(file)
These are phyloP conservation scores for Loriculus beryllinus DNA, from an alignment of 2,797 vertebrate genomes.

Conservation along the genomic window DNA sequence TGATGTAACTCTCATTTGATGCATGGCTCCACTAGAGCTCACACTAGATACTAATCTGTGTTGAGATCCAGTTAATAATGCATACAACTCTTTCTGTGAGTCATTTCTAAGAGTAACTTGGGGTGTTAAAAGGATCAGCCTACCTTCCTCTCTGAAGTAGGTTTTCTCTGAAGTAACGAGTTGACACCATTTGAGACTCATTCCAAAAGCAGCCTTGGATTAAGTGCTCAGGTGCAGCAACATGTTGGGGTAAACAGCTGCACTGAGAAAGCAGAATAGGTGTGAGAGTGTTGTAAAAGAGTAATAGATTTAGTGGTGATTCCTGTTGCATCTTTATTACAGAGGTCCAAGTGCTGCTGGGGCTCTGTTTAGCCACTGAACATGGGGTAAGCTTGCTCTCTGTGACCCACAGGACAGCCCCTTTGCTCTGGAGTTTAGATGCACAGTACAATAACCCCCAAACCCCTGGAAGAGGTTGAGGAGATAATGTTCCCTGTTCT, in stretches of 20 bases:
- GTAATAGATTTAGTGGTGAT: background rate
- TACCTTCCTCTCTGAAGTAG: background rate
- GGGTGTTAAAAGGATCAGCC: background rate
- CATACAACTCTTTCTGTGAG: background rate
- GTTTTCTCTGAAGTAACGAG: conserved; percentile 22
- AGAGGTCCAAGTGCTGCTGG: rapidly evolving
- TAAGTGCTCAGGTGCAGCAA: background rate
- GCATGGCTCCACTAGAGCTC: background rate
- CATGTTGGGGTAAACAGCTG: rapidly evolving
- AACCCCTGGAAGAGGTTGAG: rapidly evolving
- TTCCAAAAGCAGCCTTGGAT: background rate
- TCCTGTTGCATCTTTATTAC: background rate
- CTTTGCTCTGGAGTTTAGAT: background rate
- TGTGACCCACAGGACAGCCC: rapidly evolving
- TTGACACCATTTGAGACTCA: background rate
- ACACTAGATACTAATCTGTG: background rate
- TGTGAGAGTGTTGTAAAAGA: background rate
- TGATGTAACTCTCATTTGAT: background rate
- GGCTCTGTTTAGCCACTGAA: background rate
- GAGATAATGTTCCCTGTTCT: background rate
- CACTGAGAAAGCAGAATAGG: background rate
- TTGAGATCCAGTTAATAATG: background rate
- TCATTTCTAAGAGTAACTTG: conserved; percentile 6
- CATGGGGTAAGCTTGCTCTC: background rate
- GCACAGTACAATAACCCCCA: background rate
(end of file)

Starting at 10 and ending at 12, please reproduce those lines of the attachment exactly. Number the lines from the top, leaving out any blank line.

- GCATGGCTCCACTAGAGCTC: background rate
- CATGTTGGGGTAAACAGCTG: rapidly evolving
- AACCCCTGGAAGAGGTTGAG: rapidly evolving